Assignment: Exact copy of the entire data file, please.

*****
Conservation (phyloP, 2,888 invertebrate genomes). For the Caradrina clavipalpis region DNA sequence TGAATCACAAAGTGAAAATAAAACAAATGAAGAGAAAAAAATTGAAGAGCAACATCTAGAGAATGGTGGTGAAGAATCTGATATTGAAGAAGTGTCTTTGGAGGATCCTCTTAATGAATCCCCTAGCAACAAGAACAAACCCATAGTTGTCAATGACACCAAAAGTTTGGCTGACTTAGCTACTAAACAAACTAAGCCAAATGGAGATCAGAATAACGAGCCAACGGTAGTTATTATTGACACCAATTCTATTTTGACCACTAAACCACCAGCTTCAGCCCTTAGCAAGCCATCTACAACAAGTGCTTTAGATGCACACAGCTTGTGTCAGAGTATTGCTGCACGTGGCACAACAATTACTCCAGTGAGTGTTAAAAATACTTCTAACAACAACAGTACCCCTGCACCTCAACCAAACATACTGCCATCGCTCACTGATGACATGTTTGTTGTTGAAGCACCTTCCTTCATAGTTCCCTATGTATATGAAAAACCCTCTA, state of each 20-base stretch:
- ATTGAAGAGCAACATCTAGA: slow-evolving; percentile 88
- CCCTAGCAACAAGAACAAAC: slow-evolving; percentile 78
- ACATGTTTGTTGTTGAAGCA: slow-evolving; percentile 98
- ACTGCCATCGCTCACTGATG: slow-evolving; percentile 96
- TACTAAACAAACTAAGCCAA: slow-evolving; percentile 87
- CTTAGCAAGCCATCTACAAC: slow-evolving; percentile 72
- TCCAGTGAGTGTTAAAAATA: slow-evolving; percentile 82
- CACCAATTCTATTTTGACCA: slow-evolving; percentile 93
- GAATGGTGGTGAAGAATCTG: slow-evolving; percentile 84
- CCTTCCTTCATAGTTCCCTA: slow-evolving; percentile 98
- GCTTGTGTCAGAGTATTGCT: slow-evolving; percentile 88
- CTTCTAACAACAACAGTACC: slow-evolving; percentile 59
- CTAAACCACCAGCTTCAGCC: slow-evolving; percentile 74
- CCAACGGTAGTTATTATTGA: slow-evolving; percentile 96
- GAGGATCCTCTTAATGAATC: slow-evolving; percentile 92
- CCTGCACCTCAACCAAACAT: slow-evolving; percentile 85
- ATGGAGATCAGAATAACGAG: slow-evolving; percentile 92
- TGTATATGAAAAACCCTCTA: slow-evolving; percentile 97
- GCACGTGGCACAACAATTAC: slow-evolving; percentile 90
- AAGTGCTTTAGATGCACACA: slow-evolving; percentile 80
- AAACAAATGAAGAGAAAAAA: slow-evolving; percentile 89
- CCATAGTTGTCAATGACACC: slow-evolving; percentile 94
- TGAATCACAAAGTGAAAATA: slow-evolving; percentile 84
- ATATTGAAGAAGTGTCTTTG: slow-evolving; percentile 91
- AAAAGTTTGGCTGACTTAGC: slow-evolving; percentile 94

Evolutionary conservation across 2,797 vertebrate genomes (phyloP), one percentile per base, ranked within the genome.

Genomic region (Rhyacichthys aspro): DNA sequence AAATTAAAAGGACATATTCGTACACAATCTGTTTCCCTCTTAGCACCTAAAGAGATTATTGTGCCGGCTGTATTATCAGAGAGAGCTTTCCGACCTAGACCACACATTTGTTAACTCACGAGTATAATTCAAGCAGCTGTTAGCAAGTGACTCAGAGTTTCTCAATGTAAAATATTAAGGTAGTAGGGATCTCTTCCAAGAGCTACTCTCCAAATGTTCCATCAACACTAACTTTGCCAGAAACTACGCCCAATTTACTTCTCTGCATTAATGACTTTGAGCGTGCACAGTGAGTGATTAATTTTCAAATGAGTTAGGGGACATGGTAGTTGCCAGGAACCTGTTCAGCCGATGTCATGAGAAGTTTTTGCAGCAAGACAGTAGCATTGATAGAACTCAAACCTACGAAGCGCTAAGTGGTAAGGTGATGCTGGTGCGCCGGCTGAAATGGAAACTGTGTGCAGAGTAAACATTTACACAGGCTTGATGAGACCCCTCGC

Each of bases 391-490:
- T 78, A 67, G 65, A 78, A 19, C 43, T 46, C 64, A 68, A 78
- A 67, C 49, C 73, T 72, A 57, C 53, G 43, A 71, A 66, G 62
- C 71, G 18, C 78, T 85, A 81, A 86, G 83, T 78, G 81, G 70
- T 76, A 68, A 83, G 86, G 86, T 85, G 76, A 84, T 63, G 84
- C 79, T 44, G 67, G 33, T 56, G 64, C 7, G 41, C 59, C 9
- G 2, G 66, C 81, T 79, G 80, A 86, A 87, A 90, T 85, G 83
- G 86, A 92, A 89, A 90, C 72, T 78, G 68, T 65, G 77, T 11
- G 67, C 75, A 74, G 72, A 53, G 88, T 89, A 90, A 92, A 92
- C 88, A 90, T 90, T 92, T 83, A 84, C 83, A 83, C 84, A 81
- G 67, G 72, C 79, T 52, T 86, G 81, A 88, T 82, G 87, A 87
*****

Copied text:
Conservation (phyloP, 2,888 invertebrate genomes). For the Caradrina clavipalpis region DNA sequence TGAATCACAAAGTGAAAATAAAACAAATGAAGAGAAAAAAATTGAAGAGCAACATCTAGAGAATGGTGGTGAAGAATCTGATATTGAAGAAGTGTCTTTGGAGGATCCTCTTAATGAATCCCCTAGCAACAAGAACAAACCCATAGTTGTCAATGACACCAAAAGTTTGGCTGACTTAGCTACTAAACAAACTAAGCCAAATGGAGATCAGAATAACGAGCCAACGGTAGTTATTATTGACACCAATTCTATTTTGACCACTAAACCACCAGCTTCAGCCCTTAGCAAGCCATCTACAACAAGTGCTTTAGATGCACACAGCTTGTGTCAGAGTATTGCTGCACGTGGCACAACAATTACTCCAGTGAGTGTTAAAAATACTTCTAACAACAACAGTACCCCTGCACCTCAACCAAACATACTGCCATCGCTCACTGATGACATGTTTGTTGTTGAAGCACCTTCCTTCATAGTTCCCTATGTATATGAAAAACCCTCTA, state of each 20-base stretch:
- ATTGAAGAGCAACATCTAGA: slow-evolving; percentile 88
- CCCTAGCAACAAGAACAAAC: slow-evolving; percentile 78
- ACATGTTTGTTGTTGAAGCA: slow-evolving; percentile 98
- ACTGCCATCGCTCACTGATG: slow-evolving; percentile 96
- TACTAAACAAACTAAGCCAA: slow-evolving; percentile 87
- CTTAGCAAGCCATCTACAAC: slow-evolving; percentile 72
- TCCAGTGAGTGTTAAAAATA: slow-evolving; percentile 82
- CACCAATTCTATTTTGACCA: slow-evolving; percentile 93
- GAATGGTGGTGAAGAATCTG: slow-evolving; percentile 84
- CCTTCCTTCATAGTTCCCTA: slow-evolving; percentile 98
- GCTTGTGTCAGAGTATTGCT: slow-evolving; percentile 88
- CTTCTAACAACAACAGTACC: slow-evolving; percentile 59
- CTAAACCACCAGCTTCAGCC: slow-evolving; percentile 74
- CCAACGGTAGTTATTATTGA: slow-evolving; percentile 96
- GAGGATCCTCTTAATGAATC: slow-evolving; percentile 92
- CCTGCACCTCAACCAAACAT: slow-evolving; percentile 85
- ATGGAGATCAGAATAACGAG: slow-evolving; percentile 92
- TGTATATGAAAAACCCTCTA: slow-evolving; percentile 97
- GCACGTGGCACAACAATTAC: slow-evolving; percentile 90
- AAGTGCTTTAGATGCACACA: slow-evolving; percentile 80
- AAACAAATGAAGAGAAAAAA: slow-evolving; percentile 89
- CCATAGTTGTCAATGACACC: slow-evolving; percentile 94
- TGAATCACAAAGTGAAAATA: slow-evolving; percentile 84
- ATATTGAAGAAGTGTCTTTG: slow-evolving; percentile 91
- AAAAGTTTGGCTGACTTAGC: slow-evolving; percentile 94

Evolutionary conservation across 2,797 vertebrate genomes (phyloP), one percentile per base, ranked within the genome.

Genomic region (Rhyacichthys aspro): DNA sequence AAATTAAAAGGACATATTCGTACACAATCTGTTTCCCTCTTAGCACCTAAAGAGATTATTGTGCCGGCTGTATTATCAGAGAGAGCTTTCCGACCTAGACCACACATTTGTTAACTCACGAGTATAATTCAAGCAGCTGTTAGCAAGTGACTCAGAGTTTCTCAATGTAAAATATTAAGGTAGTAGGGATCTCTTCCAAGAGCTACTCTCCAAATGTTCCATCAACACTAACTTTGCCAGAAACTACGCCCAATTTACTTCTCTGCATTAATGACTTTGAGCGTGCACAGTGAGTGATTAATTTTCAAATGAGTTAGGGGACATGGTAGTTGCCAGGAACCTGTTCAGCCGATGTCATGAGAAGTTTTTGCAGCAAGACAGTAGCATTGATAGAACTCAAACCTACGAAGCGCTAAGTGGTAAGGTGATGCTGGTGCGCCGGCTGAAATGGAAACTGTGTGCAGAGTAAACATTTACACAGGCTTGATGAGACCCCTCGC

Each of bases 391-490:
- T 78, A 67, G 65, A 78, A 19, C 43, T 46, C 64, A 68, A 78
- A 67, C 49, C 73, T 72, A 57, C 53, G 43, A 71, A 66, G 62
- C 71, G 18, C 78, T 85, A 81, A 86, G 83, T 78, G 81, G 70
- T 76, A 68, A 83, G 86, G 86, T 85, G 76, A 84, T 63, G 84
- C 79, T 44, G 67, G 33, T 56, G 64, C 7, G 41, C 59, C 9
- G 2, G 66, C 81, T 79, G 80, A 86, A 87, A 90, T 85, G 83
- G 86, A 92, A 89, A 90, C 72, T 78, G 68, T 65, G 77, T 11
- G 67, C 75, A 74, G 72, A 53, G 88, T 89, A 90, A 92, A 92
- C 88, A 90, T 90, T 92, T 83, A 84, C 83, A 83, C 84, A 81
- G 67, G 72, C 79, T 52, T 86, G 81, A 88, T 82, G 87, A 87